historic downtown plano

By Candace Fountoulakis

H. G. Wells set his famous story The Time Machine amid Victorian England and futuristic societies only he could imagine. Most folks remember the novella, published in 1895, from the 1960 film version starring Rod Taylor. The main character, George, builds himself a fanciful contraption to travel through time. The machine looks like a cross between a sleigh and a roulette wheel, its single seat covered in red velvet. George was transported to other times at the push of a crystal topped shift stick. He watched the world change around him, intrigued by a dress shop window display across the street. The mannequin in the window puts on a fast-forward fashion show that prompts George to amazement at the whims of women’s clothing styles.

The shop windows of historic downtown Plano have watched seasons come and go; they have seen the hand of time script beginnings and ends; they have heard stories of generations young and old. Though views around them have been altered over the years, many structures are still standing strong.


The Louise Bagwill Sherrill building is another fine example of early 20th-century commercial architecture fully restored. A former bank, it became home to the Plano Star-Courier. Louise Bagwill Sherrill was the daughter of the newspaper’s owner and exclaimed that she was “reared in the Plano Star Courier office.” A devastating fire on January 4, 1911 destroyed many early records of Plano’s newspapers. The building that honors the Sherrill legacy is now home to medical offices and remains an iconic image in historic downtown Plano.


Adjacent to the Sherrill building is Event 1013, which is formerly the Mathews General Store. S.J. and Nancy Mathews came to Plano in 1893 and opened a store that sold dry goods and clothing including millinery made by Nancy and her daughters. It is one of Plano’s few 19th-century stores in continuous commercial operation. Today, it is event1013, a unique venue for parties, fashion shows and more with vintage charm and warm character.


Crossing the light-rail tracks from the west on 15th Street, the A. R. Schell building shines like a beacon of Carrara glass. Last re-built following the Great Fire of 1895, the façade was remodeled in the mid-1930s for First National Bank. Since late 1957, the building has been owned and occupied by the Schell family insurance business. Third-generation Planoite Jamie Schell revealed that the building actually had two deeds, one for the foundation and first floor, and another for the second story and roof. A layer of dirt between the floors is still intact, an early attempt at fire protection.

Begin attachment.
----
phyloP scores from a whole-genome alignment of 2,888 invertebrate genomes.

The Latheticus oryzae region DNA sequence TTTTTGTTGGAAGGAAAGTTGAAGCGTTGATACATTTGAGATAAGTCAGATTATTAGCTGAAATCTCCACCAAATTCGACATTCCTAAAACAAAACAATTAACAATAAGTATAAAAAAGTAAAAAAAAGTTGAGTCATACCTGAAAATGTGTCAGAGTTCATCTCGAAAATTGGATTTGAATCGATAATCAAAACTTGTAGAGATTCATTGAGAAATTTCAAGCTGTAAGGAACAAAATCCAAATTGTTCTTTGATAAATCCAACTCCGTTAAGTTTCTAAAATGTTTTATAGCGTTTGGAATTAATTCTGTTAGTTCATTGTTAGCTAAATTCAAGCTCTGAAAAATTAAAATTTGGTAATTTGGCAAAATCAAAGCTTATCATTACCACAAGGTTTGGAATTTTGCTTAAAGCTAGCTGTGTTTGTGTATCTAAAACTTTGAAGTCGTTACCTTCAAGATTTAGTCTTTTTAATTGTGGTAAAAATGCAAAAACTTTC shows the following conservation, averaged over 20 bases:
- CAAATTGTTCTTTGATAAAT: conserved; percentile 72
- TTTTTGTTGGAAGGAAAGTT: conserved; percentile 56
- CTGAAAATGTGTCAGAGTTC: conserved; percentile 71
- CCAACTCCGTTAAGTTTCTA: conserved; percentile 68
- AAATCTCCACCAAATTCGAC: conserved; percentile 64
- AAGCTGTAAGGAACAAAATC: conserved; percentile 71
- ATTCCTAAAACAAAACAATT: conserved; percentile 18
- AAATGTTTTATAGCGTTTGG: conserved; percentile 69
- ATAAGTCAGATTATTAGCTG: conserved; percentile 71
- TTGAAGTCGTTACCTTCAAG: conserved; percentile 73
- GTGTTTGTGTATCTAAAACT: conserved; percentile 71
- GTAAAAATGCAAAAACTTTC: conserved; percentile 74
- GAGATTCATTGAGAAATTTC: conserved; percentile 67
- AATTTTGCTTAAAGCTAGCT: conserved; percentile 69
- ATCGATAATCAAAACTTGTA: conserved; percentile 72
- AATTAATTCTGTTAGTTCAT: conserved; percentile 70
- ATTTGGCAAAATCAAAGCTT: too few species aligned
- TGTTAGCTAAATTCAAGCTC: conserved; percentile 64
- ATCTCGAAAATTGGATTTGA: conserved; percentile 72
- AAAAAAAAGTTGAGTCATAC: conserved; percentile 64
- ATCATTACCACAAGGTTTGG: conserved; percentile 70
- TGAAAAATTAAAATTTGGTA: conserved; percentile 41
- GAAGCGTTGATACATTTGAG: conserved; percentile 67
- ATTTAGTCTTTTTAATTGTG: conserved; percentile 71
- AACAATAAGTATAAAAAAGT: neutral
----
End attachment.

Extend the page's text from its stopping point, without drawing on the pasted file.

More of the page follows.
The upper story was home to a fraternal organization, the International Order of Odd Fellows. The Order sold to the Schell family in the early 1980s when the building’s exterior was again remodeled to restore it to the post-fire brick. Unfortunately, removing a prior remodel would have destroyed the fragile brick and mortar work, so the decision was made to restore the 1930s style stucco. The view from the corner of 15th and Alex Schell’s place still encompasses the Interurban Railway Depot and Haggard Park’s greenery, but long gone are the horse-drawn buggies and cotton wagons that used to line up along the railroad to unload.


Drastic changes have occurred over the decades in the Harrington building, located on the northwest corner of 15th and Avenue K. The former furniture store and mortuary is now home to the revived brand Shinola, fresh from Detroit. Today’s iteration is a beautiful departure from the previous occupants. Cline photographed the E. O. Harrington building when it housed the ArtCentre of Plano, complete with the brick well inside the space still intact.